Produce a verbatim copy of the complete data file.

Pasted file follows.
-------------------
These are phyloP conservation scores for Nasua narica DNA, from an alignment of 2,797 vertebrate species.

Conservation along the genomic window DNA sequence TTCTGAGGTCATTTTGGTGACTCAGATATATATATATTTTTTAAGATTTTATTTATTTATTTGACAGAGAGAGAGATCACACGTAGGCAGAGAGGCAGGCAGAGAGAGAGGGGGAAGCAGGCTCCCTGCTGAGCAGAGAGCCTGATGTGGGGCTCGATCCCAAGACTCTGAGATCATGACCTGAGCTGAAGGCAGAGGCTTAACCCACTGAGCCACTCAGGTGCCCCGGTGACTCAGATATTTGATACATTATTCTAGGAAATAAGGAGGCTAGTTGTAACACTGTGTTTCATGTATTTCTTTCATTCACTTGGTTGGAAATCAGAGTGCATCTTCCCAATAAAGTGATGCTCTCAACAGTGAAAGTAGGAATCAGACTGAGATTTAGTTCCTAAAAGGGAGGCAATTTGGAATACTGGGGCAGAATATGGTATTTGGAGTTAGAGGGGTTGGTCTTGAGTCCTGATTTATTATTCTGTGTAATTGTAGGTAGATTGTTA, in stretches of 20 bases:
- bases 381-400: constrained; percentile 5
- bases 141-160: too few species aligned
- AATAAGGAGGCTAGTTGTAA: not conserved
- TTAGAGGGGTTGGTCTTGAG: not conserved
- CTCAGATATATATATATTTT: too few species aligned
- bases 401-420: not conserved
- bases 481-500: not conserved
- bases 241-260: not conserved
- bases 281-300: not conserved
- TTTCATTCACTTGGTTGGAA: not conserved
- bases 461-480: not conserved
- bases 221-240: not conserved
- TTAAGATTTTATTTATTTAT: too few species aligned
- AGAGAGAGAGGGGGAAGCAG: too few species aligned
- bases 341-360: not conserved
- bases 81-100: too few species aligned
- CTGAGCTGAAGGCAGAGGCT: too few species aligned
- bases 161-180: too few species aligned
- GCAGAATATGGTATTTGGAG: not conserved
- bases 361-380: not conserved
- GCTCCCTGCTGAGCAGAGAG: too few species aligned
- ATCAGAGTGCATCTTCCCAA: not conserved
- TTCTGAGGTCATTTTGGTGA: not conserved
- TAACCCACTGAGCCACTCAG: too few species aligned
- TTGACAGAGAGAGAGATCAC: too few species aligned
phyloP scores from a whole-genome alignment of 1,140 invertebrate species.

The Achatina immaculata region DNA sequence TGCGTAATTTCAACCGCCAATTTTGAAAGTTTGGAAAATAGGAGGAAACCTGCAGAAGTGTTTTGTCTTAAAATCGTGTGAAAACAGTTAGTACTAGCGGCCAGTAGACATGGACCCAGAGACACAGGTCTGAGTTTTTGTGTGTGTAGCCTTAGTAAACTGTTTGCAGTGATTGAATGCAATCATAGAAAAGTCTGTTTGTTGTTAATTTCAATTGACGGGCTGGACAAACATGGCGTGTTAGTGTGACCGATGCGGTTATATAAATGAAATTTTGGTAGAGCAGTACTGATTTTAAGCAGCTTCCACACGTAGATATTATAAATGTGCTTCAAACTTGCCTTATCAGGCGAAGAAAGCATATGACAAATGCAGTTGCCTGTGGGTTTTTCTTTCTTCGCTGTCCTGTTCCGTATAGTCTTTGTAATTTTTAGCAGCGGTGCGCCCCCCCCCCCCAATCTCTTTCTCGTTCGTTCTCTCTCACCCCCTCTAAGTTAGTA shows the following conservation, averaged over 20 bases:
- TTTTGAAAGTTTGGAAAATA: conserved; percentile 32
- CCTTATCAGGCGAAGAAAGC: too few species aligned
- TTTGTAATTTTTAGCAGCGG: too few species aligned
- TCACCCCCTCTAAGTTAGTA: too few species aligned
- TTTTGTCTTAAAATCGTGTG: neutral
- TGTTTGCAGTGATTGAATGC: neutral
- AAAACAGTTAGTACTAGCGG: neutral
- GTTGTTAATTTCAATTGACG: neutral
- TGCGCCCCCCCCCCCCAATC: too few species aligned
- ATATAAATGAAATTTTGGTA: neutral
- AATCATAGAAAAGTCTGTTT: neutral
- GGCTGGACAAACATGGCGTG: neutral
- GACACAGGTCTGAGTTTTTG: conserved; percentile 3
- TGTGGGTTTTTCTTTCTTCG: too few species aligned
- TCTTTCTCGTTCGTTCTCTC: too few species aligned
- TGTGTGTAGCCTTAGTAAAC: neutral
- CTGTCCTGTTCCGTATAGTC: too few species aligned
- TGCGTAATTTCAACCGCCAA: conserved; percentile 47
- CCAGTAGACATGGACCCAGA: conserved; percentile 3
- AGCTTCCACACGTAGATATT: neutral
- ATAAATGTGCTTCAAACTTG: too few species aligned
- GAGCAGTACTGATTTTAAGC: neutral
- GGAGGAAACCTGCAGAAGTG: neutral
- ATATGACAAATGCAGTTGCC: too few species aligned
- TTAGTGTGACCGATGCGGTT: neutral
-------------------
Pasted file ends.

These are phyloP conservation scores for Nasua narica DNA, from an alignment of 2,797 vertebrate species.

Conservation along the genomic window DNA sequence TTCTGAGGTCATTTTGGTGACTCAGATATATATATATTTTTTAAGATTTTATTTATTTATTTGACAGAGAGAGAGATCACACGTAGGCAGAGAGGCAGGCAGAGAGAGAGGGGGAAGCAGGCTCCCTGCTGAGCAGAGAGCCTGATGTGGGGCTCGATCCCAAGACTCTGAGATCATGACCTGAGCTGAAGGCAGAGGCTTAACCCACTGAGCCACTCAGGTGCCCCGGTGACTCAGATATTTGATACATTATTCTAGGAAATAAGGAGGCTAGTTGTAACACTGTGTTTCATGTATTTCTTTCATTCACTTGGTTGGAAATCAGAGTGCATCTTCCCAATAAAGTGATGCTCTCAACAGTGAAAGTAGGAATCAGACTGAGATTTAGTTCCTAAAAGGGAGGCAATTTGGAATACTGGGGCAGAATATGGTATTTGGAGTTAGAGGGGTTGGTCTTGAGTCCTGATTTATTATTCTGTGTAATTGTAGGTAGATTGTTA, in stretches of 20 bases:
- bases 381-400: constrained; percentile 5
- bases 141-160: too few species aligned
- AATAAGGAGGCTAGTTGTAA: not conserved
- TTAGAGGGGTTGGTCTTGAG: not conserved
- CTCAGATATATATATATTTT: too few species aligned
- bases 401-420: not conserved
- bases 481-500: not conserved
- bases 241-260: not conserved
- bases 281-300: not conserved
- TTTCATTCACTTGGTTGGAA: not conserved
- bases 461-480: not conserved
- bases 221-240: not conserved
- TTAAGATTTTATTTATTTAT: too few species aligned
- AGAGAGAGAGGGGGAAGCAG: too few species aligned
- bases 341-360: not conserved
- bases 81-100: too few species aligned
- CTGAGCTGAAGGCAGAGGCT: too few species aligned
- bases 161-180: too few species aligned
- GCAGAATATGGTATTTGGAG: not conserved
- bases 361-380: not conserved
- GCTCCCTGCTGAGCAGAGAG: too few species aligned
- ATCAGAGTGCATCTTCCCAA: not conserved
- TTCTGAGGTCATTTTGGTGA: not conserved
- TAACCCACTGAGCCACTCAG: too few species aligned
- TTGACAGAGAGAGAGATCAC: too few species aligned
phyloP scores from a whole-genome alignment of 1,140 invertebrate species.

The Achatina immaculata region DNA sequence TGCGTAATTTCAACCGCCAATTTTGAAAGTTTGGAAAATAGGAGGAAACCTGCAGAAGTGTTTTGTCTTAAAATCGTGTGAAAACAGTTAGTACTAGCGGCCAGTAGACATGGACCCAGAGACACAGGTCTGAGTTTTTGTGTGTGTAGCCTTAGTAAACTGTTTGCAGTGATTGAATGCAATCATAGAAAAGTCTGTTTGTTGTTAATTTCAATTGACGGGCTGGACAAACATGGCGTGTTAGTGTGACCGATGCGGTTATATAAATGAAATTTTGGTAGAGCAGTACTGATTTTAAGCAGCTTCCACACGTAGATATTATAAATGTGCTTCAAACTTGCCTTATCAGGCGAAGAAAGCATATGACAAATGCAGTTGCCTGTGGGTTTTTCTTTCTTCGCTGTCCTGTTCCGTATAGTCTTTGTAATTTTTAGCAGCGGTGCGCCCCCCCCCCCCAATCTCTTTCTCGTTCGTTCTCTCTCACCCCCTCTAAGTTAGTA shows the following conservation, averaged over 20 bases:
- TTTTGAAAGTTTGGAAAATA: conserved; percentile 32
- CCTTATCAGGCGAAGAAAGC: too few species aligned
- TTTGTAATTTTTAGCAGCGG: too few species aligned
- TCACCCCCTCTAAGTTAGTA: too few species aligned
- TTTTGTCTTAAAATCGTGTG: neutral
- TGTTTGCAGTGATTGAATGC: neutral
- AAAACAGTTAGTACTAGCGG: neutral
- GTTGTTAATTTCAATTGACG: neutral
- TGCGCCCCCCCCCCCCAATC: too few species aligned
- ATATAAATGAAATTTTGGTA: neutral
- AATCATAGAAAAGTCTGTTT: neutral
- GGCTGGACAAACATGGCGTG: neutral
- GACACAGGTCTGAGTTTTTG: conserved; percentile 3
- TGTGGGTTTTTCTTTCTTCG: too few species aligned
- TCTTTCTCGTTCGTTCTCTC: too few species aligned
- TGTGTGTAGCCTTAGTAAAC: neutral
- CTGTCCTGTTCCGTATAGTC: too few species aligned
- TGCGTAATTTCAACCGCCAA: conserved; percentile 47
- CCAGTAGACATGGACCCAGA: conserved; percentile 3
- AGCTTCCACACGTAGATATT: neutral
- ATAAATGTGCTTCAAACTTG: too few species aligned
- GAGCAGTACTGATTTTAAGC: neutral
- GGAGGAAACCTGCAGAAGTG: neutral
- ATATGACAAATGCAGTTGCC: too few species aligned
- TTAGTGTGACCGATGCGGTT: neutral